Dissent is a Marathon . . . Not a Sprint



210 w 34th St. ny ny 10119

Neighborhood: Midtown

The revered pugilist/philosopher Iron Mike Tyson once mused: “Everyone has a plan until they get hit.” And get hit everyone will. Case in point: Many of the Anybody-But-Bush (ABB) protesters who took to the streets of the Big Apple during the Republican National Convention in August 2004. I don’t just mean blows suffered at the hands of an over-eager policeman; I’m talking about the slings and arrows of activism as a life choice.

At the time, I wrote an article that questioned the strategy of only protesting the Republicans when the Democrats are barely distinguishable. I asked: “Where was the planned-for-months-in-advance outrage in Boston last month? The Hitler mustaches? The warnings about fascism? The cataloging of candidate crimes?” I also pondered the efficacy of “anti-authority types submitting to New York’s demands for polite opposition restricted to a pre-determined venue.” I summed up, calling this the “Michael McMoore era of dissent” and declared I would skip town during the RNC (I did spend two days at my in-laws’ house on Long Island but was back home in Astoria for at least half the convention.).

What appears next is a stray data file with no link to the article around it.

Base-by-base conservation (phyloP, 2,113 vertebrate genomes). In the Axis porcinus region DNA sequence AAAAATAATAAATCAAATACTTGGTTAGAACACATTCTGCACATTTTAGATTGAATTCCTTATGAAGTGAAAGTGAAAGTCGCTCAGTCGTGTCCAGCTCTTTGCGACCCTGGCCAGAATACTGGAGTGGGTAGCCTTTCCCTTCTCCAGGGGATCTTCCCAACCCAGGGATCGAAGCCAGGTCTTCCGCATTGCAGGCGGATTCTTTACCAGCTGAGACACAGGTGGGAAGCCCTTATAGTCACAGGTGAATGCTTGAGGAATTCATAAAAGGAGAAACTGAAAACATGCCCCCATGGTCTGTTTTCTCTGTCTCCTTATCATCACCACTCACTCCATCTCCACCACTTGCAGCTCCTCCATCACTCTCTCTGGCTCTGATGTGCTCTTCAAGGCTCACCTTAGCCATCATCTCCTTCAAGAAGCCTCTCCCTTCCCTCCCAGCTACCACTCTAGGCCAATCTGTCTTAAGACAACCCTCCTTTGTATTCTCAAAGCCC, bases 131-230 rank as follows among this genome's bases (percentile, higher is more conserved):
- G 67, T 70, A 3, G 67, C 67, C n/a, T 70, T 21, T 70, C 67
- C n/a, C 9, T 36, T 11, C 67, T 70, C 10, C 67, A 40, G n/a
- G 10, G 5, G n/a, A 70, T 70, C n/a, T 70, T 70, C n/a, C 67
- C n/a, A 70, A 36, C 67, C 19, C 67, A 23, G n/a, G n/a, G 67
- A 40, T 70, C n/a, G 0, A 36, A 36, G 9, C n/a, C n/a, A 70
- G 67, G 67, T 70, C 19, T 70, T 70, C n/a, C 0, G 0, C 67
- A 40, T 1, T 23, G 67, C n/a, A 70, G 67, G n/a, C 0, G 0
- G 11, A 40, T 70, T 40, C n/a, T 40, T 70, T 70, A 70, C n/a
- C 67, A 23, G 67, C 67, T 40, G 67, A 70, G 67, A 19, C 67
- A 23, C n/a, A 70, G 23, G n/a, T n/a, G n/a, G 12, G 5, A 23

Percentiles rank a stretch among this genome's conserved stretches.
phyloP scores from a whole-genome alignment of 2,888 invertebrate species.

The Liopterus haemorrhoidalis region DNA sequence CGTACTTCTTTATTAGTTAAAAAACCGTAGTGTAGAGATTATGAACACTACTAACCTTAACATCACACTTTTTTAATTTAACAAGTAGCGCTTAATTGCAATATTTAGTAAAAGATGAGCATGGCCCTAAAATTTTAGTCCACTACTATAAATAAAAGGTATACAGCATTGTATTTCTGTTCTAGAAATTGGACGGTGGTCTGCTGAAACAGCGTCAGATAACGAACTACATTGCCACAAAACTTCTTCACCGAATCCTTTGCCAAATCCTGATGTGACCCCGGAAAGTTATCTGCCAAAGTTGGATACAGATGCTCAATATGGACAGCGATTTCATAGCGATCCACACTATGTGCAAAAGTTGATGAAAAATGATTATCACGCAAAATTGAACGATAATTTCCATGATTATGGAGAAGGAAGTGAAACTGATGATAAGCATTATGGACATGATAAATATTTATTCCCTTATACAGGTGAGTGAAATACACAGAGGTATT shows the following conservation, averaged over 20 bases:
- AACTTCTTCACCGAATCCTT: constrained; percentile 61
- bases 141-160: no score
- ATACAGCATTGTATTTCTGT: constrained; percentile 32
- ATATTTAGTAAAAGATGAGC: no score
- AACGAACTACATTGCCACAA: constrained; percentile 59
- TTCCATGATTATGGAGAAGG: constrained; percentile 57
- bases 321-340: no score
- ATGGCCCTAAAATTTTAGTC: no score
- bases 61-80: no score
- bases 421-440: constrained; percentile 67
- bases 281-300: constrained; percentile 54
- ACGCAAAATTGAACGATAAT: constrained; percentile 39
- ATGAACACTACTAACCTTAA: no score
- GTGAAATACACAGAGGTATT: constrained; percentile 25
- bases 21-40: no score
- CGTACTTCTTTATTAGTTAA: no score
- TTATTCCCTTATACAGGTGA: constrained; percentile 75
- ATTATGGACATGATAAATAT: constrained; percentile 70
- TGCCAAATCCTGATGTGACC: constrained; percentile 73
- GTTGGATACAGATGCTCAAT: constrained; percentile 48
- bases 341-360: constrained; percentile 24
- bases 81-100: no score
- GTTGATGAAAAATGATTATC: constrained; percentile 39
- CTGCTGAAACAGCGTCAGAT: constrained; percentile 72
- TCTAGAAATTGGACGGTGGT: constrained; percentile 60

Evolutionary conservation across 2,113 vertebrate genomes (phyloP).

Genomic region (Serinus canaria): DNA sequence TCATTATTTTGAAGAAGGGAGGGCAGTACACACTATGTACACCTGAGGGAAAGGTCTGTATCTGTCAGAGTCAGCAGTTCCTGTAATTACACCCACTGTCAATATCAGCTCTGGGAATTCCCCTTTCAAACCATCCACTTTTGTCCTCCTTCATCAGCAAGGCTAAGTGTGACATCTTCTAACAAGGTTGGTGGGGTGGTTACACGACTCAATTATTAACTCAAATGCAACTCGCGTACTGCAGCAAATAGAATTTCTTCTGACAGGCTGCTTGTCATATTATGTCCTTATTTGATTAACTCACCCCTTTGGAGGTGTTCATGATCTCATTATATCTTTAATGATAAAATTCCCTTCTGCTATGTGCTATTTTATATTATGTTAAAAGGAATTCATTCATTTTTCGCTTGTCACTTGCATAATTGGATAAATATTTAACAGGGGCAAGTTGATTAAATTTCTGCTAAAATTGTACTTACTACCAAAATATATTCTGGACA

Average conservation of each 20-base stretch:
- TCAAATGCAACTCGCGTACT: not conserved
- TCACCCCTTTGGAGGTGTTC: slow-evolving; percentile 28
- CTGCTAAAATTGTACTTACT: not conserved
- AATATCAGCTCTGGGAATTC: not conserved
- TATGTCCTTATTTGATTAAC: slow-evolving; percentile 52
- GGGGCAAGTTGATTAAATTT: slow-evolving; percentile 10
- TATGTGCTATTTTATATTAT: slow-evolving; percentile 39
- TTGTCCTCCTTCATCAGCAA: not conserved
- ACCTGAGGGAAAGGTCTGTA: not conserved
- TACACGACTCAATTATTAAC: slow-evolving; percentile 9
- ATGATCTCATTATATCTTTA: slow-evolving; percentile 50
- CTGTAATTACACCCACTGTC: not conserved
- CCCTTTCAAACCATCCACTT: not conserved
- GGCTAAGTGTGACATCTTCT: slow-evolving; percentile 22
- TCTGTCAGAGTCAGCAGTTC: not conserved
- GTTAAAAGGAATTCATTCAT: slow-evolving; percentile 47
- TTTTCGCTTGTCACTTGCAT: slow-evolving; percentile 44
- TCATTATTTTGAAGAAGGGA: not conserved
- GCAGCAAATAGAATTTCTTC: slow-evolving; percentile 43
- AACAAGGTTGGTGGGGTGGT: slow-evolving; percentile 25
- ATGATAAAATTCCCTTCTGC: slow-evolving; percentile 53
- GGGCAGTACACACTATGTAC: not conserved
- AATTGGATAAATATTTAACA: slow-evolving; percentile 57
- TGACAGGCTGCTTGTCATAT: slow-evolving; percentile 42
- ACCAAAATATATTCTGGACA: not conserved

The result of my stance was a predictable mélange of misinterpretation by design, overreaction, and personal attack. Most interesting was the righteousness. Individuals much younger than I essentially branded me a traitor and scoffed at my absence. My commitment and activist “credentials” were being seriously questioned . . . as it were. Fine. I’ve heard much worse and my skin is NYC-thick.

Yet, although I’m aware how sincere and dedicated many of the demonstrators were, I kept hearing a line from The Clash over and over in my head:

“I believe in this and it’s been tested by research: He who fucks nuns will later join the church”

Even in the face of urgent issues, dissent is a marathon…not a sprint. Activism is not about hating one man or even one party . . . it is holistic.

Twenty-somethings making clever Dick and Bush jokes may cultivate a more nuanced understanding of the “system” but, sadly, many will lose faith and focus . . . many will embrace compromise and denial.

What do my youthful critics know of my choices and sacrifices? Sure, I’m not digging ditches in Myanmar and I have no desire to overstate my meager hardships, but how many of those who paraded through Manhattan for a few hours on a Sunday will stay the course, evolve, and maintain an open mind over the next few decades . . . when, as Tyson warns, they get hit? How many will stick to the plan?

Reality: Carrying a sign when you’re 21 rarely translates to remaining steadfast into your 40s . . . and beyond.

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